Scope of the State Action Doctrine

The state action doctrine is a set of judicially created rules that
determine whether the federal antitrust laws apply to particular
anticompetitive interstate commercial conduct by states or other non-
federal governmental entities1 or whether a states legislative and
regulatory actions remove the particular conduct from federal antitrust
scrutiny.2 At its heart, the state action doctrine respects the reserved
authority of the several states to regulate economic activity within their
respective borders3 as against the power of Congress to regulate interstate
1. The Sherman Acts coverage of interstate commercial conduct is
coextensive with Co ngresss power over interstate commerce. See, e.g.,
Summit Health v. Pinhas, 500 U.S. 322, 329 n.10 (1991) (It is firmly
settled that when Congress passed the Sherman Act, it left no area of its
constitutional power [over commerce] unoccupied.’”) (quoting United
States v. Frankfort Distilleries, Inc., 324 U.S. 293, 298 (1945)) (alteration
in original).
2. Courts traditionally have defined the state action doctrine in terms of
immunity from Sher man Act scrutiny. Nevert heless, in Cine 42nd Street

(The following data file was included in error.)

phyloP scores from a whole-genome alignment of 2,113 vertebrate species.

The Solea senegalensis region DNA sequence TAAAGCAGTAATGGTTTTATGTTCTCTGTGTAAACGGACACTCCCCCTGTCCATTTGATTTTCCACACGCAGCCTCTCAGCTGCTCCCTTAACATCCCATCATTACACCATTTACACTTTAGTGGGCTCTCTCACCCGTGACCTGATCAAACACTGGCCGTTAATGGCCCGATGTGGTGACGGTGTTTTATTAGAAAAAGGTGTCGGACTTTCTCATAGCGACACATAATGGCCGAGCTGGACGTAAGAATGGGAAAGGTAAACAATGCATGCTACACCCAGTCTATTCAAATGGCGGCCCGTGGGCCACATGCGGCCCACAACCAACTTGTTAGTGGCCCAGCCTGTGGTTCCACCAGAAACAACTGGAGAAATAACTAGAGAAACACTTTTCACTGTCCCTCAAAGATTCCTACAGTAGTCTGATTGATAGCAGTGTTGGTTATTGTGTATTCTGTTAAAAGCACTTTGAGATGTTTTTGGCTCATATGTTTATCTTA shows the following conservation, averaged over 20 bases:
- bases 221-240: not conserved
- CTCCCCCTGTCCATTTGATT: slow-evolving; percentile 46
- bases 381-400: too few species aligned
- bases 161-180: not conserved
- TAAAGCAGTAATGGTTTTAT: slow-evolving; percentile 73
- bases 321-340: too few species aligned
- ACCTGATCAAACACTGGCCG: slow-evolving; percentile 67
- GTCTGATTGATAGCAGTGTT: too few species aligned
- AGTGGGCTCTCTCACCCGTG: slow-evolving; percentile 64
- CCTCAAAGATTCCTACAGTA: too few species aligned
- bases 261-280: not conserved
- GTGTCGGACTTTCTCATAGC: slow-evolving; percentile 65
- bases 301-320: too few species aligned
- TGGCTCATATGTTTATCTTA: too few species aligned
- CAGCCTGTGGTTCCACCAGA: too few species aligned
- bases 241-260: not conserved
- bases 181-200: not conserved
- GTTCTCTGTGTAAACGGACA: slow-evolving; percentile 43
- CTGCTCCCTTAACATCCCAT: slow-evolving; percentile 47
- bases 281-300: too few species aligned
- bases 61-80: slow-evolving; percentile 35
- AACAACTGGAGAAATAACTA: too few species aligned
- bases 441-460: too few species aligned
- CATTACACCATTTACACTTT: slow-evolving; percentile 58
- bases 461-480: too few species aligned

Theater Corp. v. Nederlander Org., 790 F.2d 1032, 1040 (2d Cir. 1986),
the Second Circuit concluded tha t the state action defense is [also]
generally available to parties defending against a § 7 Clayton Ac t
violation. The state action doctrines logic has even been invoked to
restrict the Federal Trade Commissions (FTC) rulemaki ng authority to
nullify state regulations. I n California State Board of Optometry v. FTC,
910 F.2d 976 (D.C. Cir. 1990), the D.C. Circuit vacated an FTC rule that
purported to create a defense to any state proceeding brought against an
optometrist for violating certain state r estrictions upon the practice of
optometry. Relying upon state action cases, the court held that a federal
agency may not exercise author ity over States a s sovereigns un less that
authority has been unambiguously granted to it. Id. at 982. In FTC v.
Phoebe Putney Health Sys., Inc., 133 S. Ct. 1003 (2013), the Court
considered the state action doctrine in t he context of alleged violations of
§ 5 of the FTC Act and § 7 of the Clayton Act. Id. at 1008.
3. The Tenth Amend ment to the U.S. Constitutio n provides: The powers not
delegated to the United States b y the Constitution, nor prohibited b y it to

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